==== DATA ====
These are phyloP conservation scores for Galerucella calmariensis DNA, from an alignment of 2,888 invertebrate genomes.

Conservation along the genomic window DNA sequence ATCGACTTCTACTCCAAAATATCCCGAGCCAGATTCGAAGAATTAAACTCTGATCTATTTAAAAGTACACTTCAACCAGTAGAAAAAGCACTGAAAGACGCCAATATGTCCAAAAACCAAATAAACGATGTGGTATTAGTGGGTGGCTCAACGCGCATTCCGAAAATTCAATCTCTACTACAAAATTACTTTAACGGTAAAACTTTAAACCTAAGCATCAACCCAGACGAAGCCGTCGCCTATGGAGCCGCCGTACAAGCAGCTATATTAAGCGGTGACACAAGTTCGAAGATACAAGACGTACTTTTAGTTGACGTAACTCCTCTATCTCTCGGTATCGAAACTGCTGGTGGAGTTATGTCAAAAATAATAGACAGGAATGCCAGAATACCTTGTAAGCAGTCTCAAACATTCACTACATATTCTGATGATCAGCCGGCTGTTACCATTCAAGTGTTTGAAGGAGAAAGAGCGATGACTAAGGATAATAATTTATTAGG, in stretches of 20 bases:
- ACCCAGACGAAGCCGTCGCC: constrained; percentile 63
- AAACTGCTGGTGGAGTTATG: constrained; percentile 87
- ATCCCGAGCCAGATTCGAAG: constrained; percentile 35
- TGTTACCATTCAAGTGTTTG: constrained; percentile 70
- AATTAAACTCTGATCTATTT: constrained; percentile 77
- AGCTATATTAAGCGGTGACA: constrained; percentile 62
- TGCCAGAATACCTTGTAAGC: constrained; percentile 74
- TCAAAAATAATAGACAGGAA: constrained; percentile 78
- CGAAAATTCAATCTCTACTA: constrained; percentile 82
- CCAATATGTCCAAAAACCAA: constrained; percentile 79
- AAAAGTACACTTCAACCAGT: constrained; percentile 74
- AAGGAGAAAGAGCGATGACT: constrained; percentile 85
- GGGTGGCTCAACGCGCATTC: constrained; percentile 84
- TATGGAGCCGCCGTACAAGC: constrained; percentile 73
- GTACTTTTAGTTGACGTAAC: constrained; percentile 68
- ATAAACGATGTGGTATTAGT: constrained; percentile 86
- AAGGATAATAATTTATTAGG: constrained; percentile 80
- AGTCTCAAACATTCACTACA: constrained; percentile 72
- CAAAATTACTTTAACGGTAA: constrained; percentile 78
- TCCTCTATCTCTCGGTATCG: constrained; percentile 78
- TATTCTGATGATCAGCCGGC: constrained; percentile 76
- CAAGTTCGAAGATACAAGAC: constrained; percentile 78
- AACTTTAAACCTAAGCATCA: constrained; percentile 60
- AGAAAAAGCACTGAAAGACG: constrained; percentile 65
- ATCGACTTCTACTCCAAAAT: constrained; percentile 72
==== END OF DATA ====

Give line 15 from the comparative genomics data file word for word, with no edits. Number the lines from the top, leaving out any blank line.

- GGGTGGCTCAACGCGCATTC: constrained; percentile 84